I am not a huge fan of Ken Robinson.
In about 2007 I was excited by his Do Schools Kill Creativity? TED Talk which echoed the “Good radical stuff” espoused by Ivan Illich in the 1970’s.
In 2018 Ken is now Sir Ken, and his message sounds like populist haranguing of teachers.
Does he think teachers don’t KNOW that they need to foster creativity in every student?
Does he think his badgering is helping them to grapple with a class full of demanding students, parents’ expectations, a rigorous curriculum and a school registrar who loses sleep over permission forms?
Schools don’t need Sir Ken Robinson.
Schools need a framework that facilitates engagement and collaboration between them, industry and community.
The Connecting the Worlds of Learning and Work report identified:
If school-industry partnerships are to be a priority in all schools – then industry engagement needs to first be prioritised at the system level. Rather than adding on more requirements for schools to deliver, this would mean education systems recognising the broader outcomes that industry partnerships contribute to, such as lifting career aspirations and increasing engagement in learning. (p19)
This is the sort of advice that will help schools to engage with the wider community.
There are 5 aspects to the enabling framework that schools need:
- A Governance Framework showing who is responsible for what and to what standard.
- A Management Framework that directs different aspects of the school environment.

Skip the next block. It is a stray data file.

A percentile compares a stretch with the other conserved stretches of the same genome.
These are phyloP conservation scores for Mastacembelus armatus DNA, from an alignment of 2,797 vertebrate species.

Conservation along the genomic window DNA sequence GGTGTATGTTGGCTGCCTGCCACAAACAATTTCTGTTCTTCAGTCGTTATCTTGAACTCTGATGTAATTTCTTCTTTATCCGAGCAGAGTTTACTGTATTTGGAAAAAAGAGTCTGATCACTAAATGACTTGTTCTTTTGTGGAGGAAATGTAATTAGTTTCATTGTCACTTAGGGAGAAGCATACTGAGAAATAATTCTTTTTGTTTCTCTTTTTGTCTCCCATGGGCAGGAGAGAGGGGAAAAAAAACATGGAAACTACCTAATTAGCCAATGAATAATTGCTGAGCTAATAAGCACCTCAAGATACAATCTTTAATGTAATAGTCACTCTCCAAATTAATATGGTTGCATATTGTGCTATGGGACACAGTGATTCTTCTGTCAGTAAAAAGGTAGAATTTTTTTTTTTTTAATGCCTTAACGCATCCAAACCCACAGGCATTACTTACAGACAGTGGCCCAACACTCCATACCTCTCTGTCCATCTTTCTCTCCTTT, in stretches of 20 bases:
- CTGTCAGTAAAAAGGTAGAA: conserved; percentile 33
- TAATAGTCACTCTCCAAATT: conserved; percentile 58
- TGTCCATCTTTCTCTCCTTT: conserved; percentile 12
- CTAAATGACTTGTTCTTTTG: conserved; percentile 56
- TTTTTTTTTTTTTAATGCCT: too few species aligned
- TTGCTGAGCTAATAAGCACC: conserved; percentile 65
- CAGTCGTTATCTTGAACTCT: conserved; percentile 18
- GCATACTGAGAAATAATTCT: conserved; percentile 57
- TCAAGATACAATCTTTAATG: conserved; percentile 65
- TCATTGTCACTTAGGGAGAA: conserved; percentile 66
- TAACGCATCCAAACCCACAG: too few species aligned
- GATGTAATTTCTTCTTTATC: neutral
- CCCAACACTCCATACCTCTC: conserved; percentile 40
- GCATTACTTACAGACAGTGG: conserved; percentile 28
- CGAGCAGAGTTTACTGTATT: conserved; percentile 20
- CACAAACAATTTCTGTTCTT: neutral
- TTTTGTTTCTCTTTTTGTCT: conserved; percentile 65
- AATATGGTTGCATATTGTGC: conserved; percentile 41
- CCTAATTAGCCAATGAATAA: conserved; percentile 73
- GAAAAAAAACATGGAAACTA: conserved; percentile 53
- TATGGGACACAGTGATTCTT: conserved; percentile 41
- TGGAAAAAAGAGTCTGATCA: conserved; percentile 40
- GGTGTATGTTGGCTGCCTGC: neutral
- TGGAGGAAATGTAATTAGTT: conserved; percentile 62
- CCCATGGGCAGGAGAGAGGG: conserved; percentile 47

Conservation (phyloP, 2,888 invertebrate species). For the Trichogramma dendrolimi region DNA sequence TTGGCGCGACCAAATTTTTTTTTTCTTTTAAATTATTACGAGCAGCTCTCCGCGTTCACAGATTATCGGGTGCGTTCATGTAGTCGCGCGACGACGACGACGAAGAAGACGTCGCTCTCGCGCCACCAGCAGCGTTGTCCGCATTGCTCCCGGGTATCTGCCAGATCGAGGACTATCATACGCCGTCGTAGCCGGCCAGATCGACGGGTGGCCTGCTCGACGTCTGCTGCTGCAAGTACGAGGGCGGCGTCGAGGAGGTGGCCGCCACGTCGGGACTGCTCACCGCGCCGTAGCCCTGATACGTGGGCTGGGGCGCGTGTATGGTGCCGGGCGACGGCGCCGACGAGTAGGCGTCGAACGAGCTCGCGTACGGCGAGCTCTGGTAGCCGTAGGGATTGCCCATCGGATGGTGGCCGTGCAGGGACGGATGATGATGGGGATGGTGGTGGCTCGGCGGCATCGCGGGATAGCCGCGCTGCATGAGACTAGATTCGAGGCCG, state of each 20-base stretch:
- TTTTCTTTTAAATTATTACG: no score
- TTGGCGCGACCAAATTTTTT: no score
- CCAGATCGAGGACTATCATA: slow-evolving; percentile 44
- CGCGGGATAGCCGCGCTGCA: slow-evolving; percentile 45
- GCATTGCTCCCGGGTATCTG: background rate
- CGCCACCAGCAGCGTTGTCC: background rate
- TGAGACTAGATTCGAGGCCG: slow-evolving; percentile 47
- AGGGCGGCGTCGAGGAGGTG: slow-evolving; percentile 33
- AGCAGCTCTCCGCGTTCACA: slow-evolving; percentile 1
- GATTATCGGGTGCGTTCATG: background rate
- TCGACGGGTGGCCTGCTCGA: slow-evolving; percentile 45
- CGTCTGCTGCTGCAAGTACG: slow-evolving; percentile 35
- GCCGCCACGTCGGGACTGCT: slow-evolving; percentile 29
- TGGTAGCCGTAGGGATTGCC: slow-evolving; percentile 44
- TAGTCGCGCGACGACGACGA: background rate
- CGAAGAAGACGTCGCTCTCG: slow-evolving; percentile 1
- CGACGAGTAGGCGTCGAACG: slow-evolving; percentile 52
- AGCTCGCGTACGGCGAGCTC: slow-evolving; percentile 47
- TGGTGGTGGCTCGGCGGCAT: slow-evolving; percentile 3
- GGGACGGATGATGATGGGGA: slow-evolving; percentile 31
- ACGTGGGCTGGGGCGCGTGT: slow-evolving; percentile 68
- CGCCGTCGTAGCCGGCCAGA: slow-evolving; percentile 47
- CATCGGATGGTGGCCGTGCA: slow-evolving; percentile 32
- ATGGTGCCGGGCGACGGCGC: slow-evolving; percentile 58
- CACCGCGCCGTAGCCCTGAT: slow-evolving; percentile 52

- A Legal Framework that includes OH&S, child protection and industrial issues.
- A Financial Framework, and
- An ICT framework that facilitates data management and sharing.
It is in “2” the Management Framework, that we are seeing most change.
The West Australian State Curriculum and Standards Authority (SCASA) is responsible for managing the academic framework for schools. It is demonstrating its awareness of the need for change and there is an increasing number of SCASA endorsed opportunities for students to undertake to meet the requirements of their WA Certificate of Education (WACE).
As the WACE becomes more flexible, its viability as a management framework for education is becoming less critical. In the past, academic results, as measured by the ATAR, have been a shortcut for universities wanting to assess students’ capacity to undertake the rigours of university study.
Now only 26% of university students gain a place via their ATAR score. Universities are giving credit for university units to students while they are still in school and providing alternative pathways into university.
Students applying for vocational education places have always had a broader spectrum of application requirements….
Want to be a veterinary nurse?? What experience have you had with animals??
Apart from ad hoc efforts that are addressing the Management Framework I am not aware of moves to design comprehensive infrastructure that facilitates each aspect of collaboration.
The Fogarty EdFutures Foundation and Curtin’s Learning Futures Network are enthusiastically working to introduce strategies that will change the school environment but without fundamental enabling infrastructure that addresses each of the 5 Frameworks, they will be forced to tinker at the edges.
I have significant anecdotal evidence that enthusiasm to help schools from industry and the community is being left on the table for want of enabling infrastructure.
Invitation to Collaborate
If anyone has the capacity to kick start a project to develop and pilot infrastructure that engages all available resources to help our students to succeed, I would welcome the opportunity to become involved.